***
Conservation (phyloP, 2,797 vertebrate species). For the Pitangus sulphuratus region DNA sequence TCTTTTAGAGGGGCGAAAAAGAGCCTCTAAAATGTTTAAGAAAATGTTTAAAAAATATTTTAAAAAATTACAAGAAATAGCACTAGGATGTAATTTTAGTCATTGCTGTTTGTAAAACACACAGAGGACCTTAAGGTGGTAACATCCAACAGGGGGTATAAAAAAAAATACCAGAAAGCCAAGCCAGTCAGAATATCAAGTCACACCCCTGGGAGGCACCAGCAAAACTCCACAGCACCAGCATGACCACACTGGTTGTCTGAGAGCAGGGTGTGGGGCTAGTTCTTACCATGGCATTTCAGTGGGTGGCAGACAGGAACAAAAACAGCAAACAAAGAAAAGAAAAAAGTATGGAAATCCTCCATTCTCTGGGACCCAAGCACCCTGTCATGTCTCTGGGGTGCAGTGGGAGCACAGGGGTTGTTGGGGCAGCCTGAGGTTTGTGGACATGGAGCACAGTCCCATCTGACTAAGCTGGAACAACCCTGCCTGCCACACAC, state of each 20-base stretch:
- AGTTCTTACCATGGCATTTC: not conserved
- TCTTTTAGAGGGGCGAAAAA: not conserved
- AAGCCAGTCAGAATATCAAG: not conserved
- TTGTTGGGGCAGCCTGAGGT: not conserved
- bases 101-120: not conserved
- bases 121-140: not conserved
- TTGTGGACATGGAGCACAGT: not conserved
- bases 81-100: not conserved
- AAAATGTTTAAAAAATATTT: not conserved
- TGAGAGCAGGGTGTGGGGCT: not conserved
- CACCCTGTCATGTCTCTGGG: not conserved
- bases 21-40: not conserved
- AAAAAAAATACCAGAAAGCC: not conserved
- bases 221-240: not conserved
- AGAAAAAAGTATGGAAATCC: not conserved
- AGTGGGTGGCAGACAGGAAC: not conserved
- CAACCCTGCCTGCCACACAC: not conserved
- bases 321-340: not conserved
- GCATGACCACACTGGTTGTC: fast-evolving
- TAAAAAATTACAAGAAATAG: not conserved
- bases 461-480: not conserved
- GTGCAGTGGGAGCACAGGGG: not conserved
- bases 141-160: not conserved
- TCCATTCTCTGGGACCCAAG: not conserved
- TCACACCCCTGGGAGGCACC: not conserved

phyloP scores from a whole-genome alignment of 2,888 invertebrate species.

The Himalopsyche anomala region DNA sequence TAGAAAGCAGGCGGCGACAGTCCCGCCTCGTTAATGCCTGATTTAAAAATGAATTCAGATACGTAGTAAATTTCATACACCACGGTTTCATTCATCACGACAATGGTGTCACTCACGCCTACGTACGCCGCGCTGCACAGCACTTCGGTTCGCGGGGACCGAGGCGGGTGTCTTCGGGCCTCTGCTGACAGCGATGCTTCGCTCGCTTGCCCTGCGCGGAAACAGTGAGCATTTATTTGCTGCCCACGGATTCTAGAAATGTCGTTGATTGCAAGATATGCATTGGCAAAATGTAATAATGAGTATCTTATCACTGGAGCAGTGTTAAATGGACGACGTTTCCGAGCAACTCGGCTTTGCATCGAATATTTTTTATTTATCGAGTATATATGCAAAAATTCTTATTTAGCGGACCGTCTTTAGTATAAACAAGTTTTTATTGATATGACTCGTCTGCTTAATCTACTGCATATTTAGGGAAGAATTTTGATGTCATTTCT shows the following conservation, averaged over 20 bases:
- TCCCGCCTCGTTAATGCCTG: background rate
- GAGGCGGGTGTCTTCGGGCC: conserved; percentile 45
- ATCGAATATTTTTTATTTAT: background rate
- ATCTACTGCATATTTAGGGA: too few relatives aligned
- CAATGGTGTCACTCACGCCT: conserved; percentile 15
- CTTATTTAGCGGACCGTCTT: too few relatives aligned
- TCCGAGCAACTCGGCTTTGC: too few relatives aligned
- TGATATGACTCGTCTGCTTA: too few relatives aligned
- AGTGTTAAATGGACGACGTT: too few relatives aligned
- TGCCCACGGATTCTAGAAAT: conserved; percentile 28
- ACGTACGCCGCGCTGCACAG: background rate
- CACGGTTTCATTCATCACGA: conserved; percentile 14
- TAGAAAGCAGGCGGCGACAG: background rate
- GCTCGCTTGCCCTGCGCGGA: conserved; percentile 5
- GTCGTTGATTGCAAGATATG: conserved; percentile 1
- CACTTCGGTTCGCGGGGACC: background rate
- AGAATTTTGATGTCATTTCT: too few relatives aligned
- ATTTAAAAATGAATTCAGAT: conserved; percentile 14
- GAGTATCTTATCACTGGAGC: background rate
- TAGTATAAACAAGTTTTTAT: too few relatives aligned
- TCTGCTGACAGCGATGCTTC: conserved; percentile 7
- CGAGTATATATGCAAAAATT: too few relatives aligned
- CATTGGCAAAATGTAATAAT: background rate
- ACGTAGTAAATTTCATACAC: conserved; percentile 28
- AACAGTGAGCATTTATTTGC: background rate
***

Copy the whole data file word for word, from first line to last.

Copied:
Conservation (phyloP, 2,797 vertebrate species). For the Pitangus sulphuratus region DNA sequence TCTTTTAGAGGGGCGAAAAAGAGCCTCTAAAATGTTTAAGAAAATGTTTAAAAAATATTTTAAAAAATTACAAGAAATAGCACTAGGATGTAATTTTAGTCATTGCTGTTTGTAAAACACACAGAGGACCTTAAGGTGGTAACATCCAACAGGGGGTATAAAAAAAAATACCAGAAAGCCAAGCCAGTCAGAATATCAAGTCACACCCCTGGGAGGCACCAGCAAAACTCCACAGCACCAGCATGACCACACTGGTTGTCTGAGAGCAGGGTGTGGGGCTAGTTCTTACCATGGCATTTCAGTGGGTGGCAGACAGGAACAAAAACAGCAAACAAAGAAAAGAAAAAAGTATGGAAATCCTCCATTCTCTGGGACCCAAGCACCCTGTCATGTCTCTGGGGTGCAGTGGGAGCACAGGGGTTGTTGGGGCAGCCTGAGGTTTGTGGACATGGAGCACAGTCCCATCTGACTAAGCTGGAACAACCCTGCCTGCCACACAC, state of each 20-base stretch:
- AGTTCTTACCATGGCATTTC: not conserved
- TCTTTTAGAGGGGCGAAAAA: not conserved
- AAGCCAGTCAGAATATCAAG: not conserved
- TTGTTGGGGCAGCCTGAGGT: not conserved
- bases 101-120: not conserved
- bases 121-140: not conserved
- TTGTGGACATGGAGCACAGT: not conserved
- bases 81-100: not conserved
- AAAATGTTTAAAAAATATTT: not conserved
- TGAGAGCAGGGTGTGGGGCT: not conserved
- CACCCTGTCATGTCTCTGGG: not conserved
- bases 21-40: not conserved
- AAAAAAAATACCAGAAAGCC: not conserved
- bases 221-240: not conserved
- AGAAAAAAGTATGGAAATCC: not conserved
- AGTGGGTGGCAGACAGGAAC: not conserved
- CAACCCTGCCTGCCACACAC: not conserved
- bases 321-340: not conserved
- GCATGACCACACTGGTTGTC: fast-evolving
- TAAAAAATTACAAGAAATAG: not conserved
- bases 461-480: not conserved
- GTGCAGTGGGAGCACAGGGG: not conserved
- bases 141-160: not conserved
- TCCATTCTCTGGGACCCAAG: not conserved
- TCACACCCCTGGGAGGCACC: not conserved

phyloP scores from a whole-genome alignment of 2,888 invertebrate species.

The Himalopsyche anomala region DNA sequence TAGAAAGCAGGCGGCGACAGTCCCGCCTCGTTAATGCCTGATTTAAAAATGAATTCAGATACGTAGTAAATTTCATACACCACGGTTTCATTCATCACGACAATGGTGTCACTCACGCCTACGTACGCCGCGCTGCACAGCACTTCGGTTCGCGGGGACCGAGGCGGGTGTCTTCGGGCCTCTGCTGACAGCGATGCTTCGCTCGCTTGCCCTGCGCGGAAACAGTGAGCATTTATTTGCTGCCCACGGATTCTAGAAATGTCGTTGATTGCAAGATATGCATTGGCAAAATGTAATAATGAGTATCTTATCACTGGAGCAGTGTTAAATGGACGACGTTTCCGAGCAACTCGGCTTTGCATCGAATATTTTTTATTTATCGAGTATATATGCAAAAATTCTTATTTAGCGGACCGTCTTTAGTATAAACAAGTTTTTATTGATATGACTCGTCTGCTTAATCTACTGCATATTTAGGGAAGAATTTTGATGTCATTTCT shows the following conservation, averaged over 20 bases:
- TCCCGCCTCGTTAATGCCTG: background rate
- GAGGCGGGTGTCTTCGGGCC: conserved; percentile 45
- ATCGAATATTTTTTATTTAT: background rate
- ATCTACTGCATATTTAGGGA: too few relatives aligned
- CAATGGTGTCACTCACGCCT: conserved; percentile 15
- CTTATTTAGCGGACCGTCTT: too few relatives aligned
- TCCGAGCAACTCGGCTTTGC: too few relatives aligned
- TGATATGACTCGTCTGCTTA: too few relatives aligned
- AGTGTTAAATGGACGACGTT: too few relatives aligned
- TGCCCACGGATTCTAGAAAT: conserved; percentile 28
- ACGTACGCCGCGCTGCACAG: background rate
- CACGGTTTCATTCATCACGA: conserved; percentile 14
- TAGAAAGCAGGCGGCGACAG: background rate
- GCTCGCTTGCCCTGCGCGGA: conserved; percentile 5
- GTCGTTGATTGCAAGATATG: conserved; percentile 1
- CACTTCGGTTCGCGGGGACC: background rate
- AGAATTTTGATGTCATTTCT: too few relatives aligned
- ATTTAAAAATGAATTCAGAT: conserved; percentile 14
- GAGTATCTTATCACTGGAGC: background rate
- TAGTATAAACAAGTTTTTAT: too few relatives aligned
- TCTGCTGACAGCGATGCTTC: conserved; percentile 7
- CGAGTATATATGCAAAAATT: too few relatives aligned
- CATTGGCAAAATGTAATAAT: background rate
- ACGTAGTAAATTTCATACAC: conserved; percentile 28
- AACAGTGAGCATTTATTTGC: background rate